Senate passes debt ceiling bill and sends it to Biden to sign it into law and avert disaster


WASHINGTON — The Senate voted Thursday night to approve a bill that would extend the debt ceiling by two years and establish a two-year budget deal with a broad bipartisan vote.

The vote was 63-36.

Having already passed the House on Wednesday, it now goes to President Joe Biden, who is expected to sign it off and avoid an economically catastrophic debt default with just days before the Monday deadline.

The deal was brokered by Biden, a Democrat, and House Speaker Kevin McCarthy, a Republican, after a long stalemate and a hectic few weeks of negotiations as the United States edged over the precipice.

“America can breathe a sigh of relief. Because in this process we are avoiding default,” said Senate Majority Leader Chuck Schumer, DN.Y. “The consequences of non-compliance would be catastrophic.”

Senate Minority Leader Mitch McConnell, R-Ky., defended the bill as “an urgent and important step in the right direction — for the health of our economy and the future of our country.”

The final Senate vote came after 11 amendments were considered, a demand from several senators in exchange for agreeing to vote on the bill quickly; all amendments were struck down. That deal allowed the Senate to bypass a series of hurdles that, without unanimous consent, could have pushed the US past the June 5 debt ceiling. The senators also wanted to get out of town for a long weekend, speeding up procedural talks.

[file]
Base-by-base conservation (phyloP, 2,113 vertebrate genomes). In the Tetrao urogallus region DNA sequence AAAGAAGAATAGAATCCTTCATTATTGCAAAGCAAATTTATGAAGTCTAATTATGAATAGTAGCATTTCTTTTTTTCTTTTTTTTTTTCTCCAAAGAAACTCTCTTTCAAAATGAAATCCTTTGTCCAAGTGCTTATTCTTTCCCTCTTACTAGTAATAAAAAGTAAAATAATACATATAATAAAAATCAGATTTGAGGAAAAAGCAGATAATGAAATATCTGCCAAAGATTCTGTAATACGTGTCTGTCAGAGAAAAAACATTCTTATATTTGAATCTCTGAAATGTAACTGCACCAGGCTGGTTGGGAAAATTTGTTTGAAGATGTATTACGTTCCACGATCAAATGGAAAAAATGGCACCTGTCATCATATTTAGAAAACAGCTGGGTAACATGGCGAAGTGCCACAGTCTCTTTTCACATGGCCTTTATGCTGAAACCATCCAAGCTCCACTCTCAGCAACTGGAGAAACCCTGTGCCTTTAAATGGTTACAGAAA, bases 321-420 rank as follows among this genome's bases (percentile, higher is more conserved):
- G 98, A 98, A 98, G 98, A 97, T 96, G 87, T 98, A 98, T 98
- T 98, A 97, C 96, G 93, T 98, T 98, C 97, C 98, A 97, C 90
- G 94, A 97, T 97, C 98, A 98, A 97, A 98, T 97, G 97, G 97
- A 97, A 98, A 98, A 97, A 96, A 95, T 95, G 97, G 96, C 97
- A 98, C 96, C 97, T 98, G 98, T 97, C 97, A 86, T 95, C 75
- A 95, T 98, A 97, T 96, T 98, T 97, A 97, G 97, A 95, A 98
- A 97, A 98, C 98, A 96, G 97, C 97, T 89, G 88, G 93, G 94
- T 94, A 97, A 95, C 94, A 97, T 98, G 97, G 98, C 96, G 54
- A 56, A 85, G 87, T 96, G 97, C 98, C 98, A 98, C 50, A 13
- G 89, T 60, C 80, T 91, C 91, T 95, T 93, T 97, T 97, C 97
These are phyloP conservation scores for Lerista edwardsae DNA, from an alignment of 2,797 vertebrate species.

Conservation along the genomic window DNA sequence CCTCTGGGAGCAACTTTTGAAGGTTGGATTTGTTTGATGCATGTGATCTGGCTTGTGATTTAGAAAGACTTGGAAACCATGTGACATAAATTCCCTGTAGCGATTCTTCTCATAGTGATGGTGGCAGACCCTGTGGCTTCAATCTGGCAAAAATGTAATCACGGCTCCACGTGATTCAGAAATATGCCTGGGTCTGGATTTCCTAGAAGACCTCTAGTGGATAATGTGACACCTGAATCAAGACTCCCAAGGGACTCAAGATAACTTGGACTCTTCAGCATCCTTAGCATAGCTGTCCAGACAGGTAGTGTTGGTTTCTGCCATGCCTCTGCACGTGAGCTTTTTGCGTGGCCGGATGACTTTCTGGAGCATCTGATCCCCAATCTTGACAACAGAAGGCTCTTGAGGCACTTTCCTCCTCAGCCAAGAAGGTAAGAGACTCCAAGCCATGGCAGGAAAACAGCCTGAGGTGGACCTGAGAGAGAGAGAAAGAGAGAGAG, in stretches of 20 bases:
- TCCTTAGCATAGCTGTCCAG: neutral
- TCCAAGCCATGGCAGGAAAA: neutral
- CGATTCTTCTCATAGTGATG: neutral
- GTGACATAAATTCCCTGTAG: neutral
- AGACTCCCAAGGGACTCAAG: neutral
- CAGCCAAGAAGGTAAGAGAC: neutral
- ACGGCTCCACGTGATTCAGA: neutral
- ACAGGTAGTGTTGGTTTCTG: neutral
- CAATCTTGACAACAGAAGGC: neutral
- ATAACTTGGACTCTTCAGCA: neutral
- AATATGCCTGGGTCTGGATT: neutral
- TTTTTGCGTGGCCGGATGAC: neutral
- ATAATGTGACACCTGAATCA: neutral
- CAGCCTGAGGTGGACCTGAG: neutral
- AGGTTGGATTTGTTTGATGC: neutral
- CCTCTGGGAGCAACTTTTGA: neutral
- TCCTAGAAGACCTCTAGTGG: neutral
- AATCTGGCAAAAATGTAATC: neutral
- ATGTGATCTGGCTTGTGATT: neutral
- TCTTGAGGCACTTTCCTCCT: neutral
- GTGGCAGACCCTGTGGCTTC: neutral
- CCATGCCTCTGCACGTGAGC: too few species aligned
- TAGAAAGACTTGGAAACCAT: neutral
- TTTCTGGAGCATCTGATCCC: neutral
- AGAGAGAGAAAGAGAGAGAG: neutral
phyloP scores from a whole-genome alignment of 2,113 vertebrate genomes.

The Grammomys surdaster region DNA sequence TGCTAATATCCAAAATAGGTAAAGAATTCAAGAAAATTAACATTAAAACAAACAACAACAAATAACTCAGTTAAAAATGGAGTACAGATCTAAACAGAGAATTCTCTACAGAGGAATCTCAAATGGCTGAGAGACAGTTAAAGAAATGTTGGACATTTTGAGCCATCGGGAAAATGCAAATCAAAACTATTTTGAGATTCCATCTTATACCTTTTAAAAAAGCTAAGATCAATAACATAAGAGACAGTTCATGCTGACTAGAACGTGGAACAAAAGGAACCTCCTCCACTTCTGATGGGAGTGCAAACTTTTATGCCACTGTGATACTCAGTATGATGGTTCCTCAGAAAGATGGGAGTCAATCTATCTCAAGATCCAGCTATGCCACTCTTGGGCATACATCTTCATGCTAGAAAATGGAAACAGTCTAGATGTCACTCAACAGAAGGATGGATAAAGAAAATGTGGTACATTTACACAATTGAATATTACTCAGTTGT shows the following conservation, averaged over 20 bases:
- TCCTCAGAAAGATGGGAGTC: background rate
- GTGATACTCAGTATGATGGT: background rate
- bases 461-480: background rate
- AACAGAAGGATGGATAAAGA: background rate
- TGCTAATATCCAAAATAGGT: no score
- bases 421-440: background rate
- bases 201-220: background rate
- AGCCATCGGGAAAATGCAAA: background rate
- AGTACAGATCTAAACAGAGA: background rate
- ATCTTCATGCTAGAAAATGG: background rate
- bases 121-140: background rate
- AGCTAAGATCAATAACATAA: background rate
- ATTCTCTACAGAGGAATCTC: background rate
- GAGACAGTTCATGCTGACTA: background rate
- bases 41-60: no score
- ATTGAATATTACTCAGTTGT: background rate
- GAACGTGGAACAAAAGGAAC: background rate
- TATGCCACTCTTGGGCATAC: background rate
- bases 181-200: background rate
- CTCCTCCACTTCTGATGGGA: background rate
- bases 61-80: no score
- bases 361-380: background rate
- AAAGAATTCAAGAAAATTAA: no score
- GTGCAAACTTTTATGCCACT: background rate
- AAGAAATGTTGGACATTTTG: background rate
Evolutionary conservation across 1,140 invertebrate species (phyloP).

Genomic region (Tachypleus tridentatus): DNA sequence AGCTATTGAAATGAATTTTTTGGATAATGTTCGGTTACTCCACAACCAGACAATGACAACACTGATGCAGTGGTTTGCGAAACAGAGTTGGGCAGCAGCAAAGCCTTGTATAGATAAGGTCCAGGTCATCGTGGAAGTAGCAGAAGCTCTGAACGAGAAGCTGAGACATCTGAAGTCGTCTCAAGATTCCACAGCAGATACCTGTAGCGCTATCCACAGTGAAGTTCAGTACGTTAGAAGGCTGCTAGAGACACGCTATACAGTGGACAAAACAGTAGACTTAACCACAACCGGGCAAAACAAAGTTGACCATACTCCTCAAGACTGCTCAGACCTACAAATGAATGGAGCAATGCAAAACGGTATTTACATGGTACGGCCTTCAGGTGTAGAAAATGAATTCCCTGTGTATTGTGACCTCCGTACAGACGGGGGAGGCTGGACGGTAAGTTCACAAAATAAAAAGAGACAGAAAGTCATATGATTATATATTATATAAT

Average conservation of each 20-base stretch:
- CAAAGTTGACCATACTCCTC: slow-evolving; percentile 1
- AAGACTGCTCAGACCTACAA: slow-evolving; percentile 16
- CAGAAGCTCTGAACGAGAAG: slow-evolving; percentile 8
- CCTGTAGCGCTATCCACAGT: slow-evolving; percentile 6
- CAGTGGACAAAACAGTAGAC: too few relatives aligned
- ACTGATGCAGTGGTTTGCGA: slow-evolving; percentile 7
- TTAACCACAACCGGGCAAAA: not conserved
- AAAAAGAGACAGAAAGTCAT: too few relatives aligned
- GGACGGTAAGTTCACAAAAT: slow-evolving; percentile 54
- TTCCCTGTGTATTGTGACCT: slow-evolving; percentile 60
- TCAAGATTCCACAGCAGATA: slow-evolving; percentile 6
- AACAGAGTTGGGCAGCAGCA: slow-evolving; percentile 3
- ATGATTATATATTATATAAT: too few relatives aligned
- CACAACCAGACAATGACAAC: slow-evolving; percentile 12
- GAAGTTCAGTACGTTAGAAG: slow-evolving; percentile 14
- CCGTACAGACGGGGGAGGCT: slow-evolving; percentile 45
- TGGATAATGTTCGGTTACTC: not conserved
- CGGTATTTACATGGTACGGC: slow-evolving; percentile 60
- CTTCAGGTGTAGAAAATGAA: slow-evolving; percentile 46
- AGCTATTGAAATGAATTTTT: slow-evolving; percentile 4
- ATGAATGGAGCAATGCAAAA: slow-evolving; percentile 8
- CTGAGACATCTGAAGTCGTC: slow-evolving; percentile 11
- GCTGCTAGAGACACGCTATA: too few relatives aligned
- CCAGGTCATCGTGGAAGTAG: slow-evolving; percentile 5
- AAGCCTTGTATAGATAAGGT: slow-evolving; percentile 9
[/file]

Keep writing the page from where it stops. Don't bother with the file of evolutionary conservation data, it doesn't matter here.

Extending the debt ceiling does not authorize new spending; it allows the US to pay off existing debts that both sides have accumulated over many years through demands for higher spending on national and military programs, as well as lower taxes.

Once signed into law, the bill will limit spending for the next two years with a modest cut in non-military spending and a modest expansion in defense spending. It includes conservative measures to recover about $28 billion in unspent Covid relief funds, eliminate $1.4 billion in IRS funds, and overhaul the permitting process for energy projects.

The bill will restart federal student loan payments after a long “pause” that began early in the pandemic. And it would impose work requirements for people up to age 55 to obtain benefits under the Supplemental Nutrition Assistance Program, or SNAP, and Temporary Assistance for Needy Families, or TANF; Currently, there are work requirements for beneficiaries up to age 50. The SNAP and TANF changes include exclusions for veterans, the homeless, and adults up to age 24 who are out of foster care.

The Biden-McCarthy deal would not make any changes to Social Security, Medicare or Medicaid.

Liz Brown-Kaiser and kate santaliz contributed.

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